The paccie has even provided relief for us when it's time for bed. Instead of bouncing on that ball for hours upon hours night after night, we lay her down in bed beside us, and hold in the paccie for just a little while, until she falls asleep. Thankfully we only have to do this initially when going to bed and not every time she wakes up to feed during the night.

Audrey takes the soothie paccie... mostly because that's the one we tried her with. With the little finger insert, it allows us to keep it in her mouth while providing a warm, human-like sensation for her. I'm not sure what results come from the nuk vs. platex vs. soothie debate. We just know that this paccie is working, so there's no need to try a different one. Although, one downside to using the soothie paccie was the fact I had to constantly pick it up off the ground every time she would pop it out of her mouth. Most of the paccie clips on the market, that I had seen, were made for paccies with a handle. And as you can see from the picture I took above, the soothie paccie doesn't have a handle.

But, I'm happy to report that I found a great little paccie clip online at Amazon made specifically for soothie paccies that even works for paccies with handles. Modern Marvels! I just got it in the mail two days ago, and so far I love it! Now when I'm holding Audrey in one hand, the paccie clip allows me to functionally be able to use my other hand, and no worries now if she pops it out.

Keep in mind that we don't give Audrey the paccie all the time. We first see if she can handle being without it. We want her to eventually be able to find other ways to comfort herself. But when she gets fussy and isn't satisfied with just rocking or swinging or whatever, then in goes the paccie, and all is well.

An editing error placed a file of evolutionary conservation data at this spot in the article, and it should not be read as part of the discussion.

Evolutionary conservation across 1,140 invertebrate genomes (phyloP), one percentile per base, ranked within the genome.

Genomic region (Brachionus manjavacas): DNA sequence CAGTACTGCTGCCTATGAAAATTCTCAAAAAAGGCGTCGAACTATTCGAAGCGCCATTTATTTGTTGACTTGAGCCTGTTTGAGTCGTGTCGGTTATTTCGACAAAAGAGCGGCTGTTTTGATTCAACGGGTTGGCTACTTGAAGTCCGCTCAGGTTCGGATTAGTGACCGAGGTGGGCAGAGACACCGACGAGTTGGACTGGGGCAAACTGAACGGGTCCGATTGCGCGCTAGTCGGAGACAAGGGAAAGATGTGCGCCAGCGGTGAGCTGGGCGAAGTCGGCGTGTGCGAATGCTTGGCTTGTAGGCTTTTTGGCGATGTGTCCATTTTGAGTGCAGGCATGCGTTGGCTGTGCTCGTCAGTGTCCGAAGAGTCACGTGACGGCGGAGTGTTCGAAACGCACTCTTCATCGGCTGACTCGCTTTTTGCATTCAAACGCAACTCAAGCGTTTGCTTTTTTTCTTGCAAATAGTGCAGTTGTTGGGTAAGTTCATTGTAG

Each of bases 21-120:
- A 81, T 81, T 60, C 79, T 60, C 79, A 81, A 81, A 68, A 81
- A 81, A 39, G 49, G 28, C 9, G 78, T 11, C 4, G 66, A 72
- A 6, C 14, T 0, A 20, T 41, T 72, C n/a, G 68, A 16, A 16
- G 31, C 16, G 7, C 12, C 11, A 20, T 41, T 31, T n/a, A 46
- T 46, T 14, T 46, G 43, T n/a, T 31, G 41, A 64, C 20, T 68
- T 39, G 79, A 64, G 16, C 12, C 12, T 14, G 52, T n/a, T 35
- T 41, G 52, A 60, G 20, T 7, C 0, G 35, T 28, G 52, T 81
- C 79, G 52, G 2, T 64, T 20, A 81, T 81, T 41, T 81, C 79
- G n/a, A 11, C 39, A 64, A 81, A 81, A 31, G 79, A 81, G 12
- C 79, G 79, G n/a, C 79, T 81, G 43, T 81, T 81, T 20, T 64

So, thankfully, this story does have a happy ending.
Audrey is happier. Mommy is happier. Life is good :)

Audrey enjoying her paccie.

Big sister, Ava, helping :)


  1. The pacifier was our saving grace with Brody too. Glad you found your answer and can now really enjoy being "mommy" to beautiful Audrey!

  2. Lauren - I wish we would have "pushed" the paccie with Ava too when she was that little! Who knew it would be such a blessing!

  3. Loved this! & the pictures are adorable. :)

    Kali loved her "binky" as well from about 2weeks forward. She had to have it to go to sleep every night & at nap time.
    Then at about 20months old we decided it was time for it to go, but she was very attached to it.
    So I asked some friends & some said just take it away, but I thought how harsh would that be. So I heard from another good friend to cut the binky little by little every night before bedtime. Eventually there will be nothing left so she would have to hold it in her mouth.
    And IT WORKED!! I was truly amazed!
    Desiree Johnson

  4. Desiree - Thanks for the tip on weaning the paccie... I'll have to try it when the time comes. I hope we'll have an easy transition like little Kali did :)


Your comments make me smile :)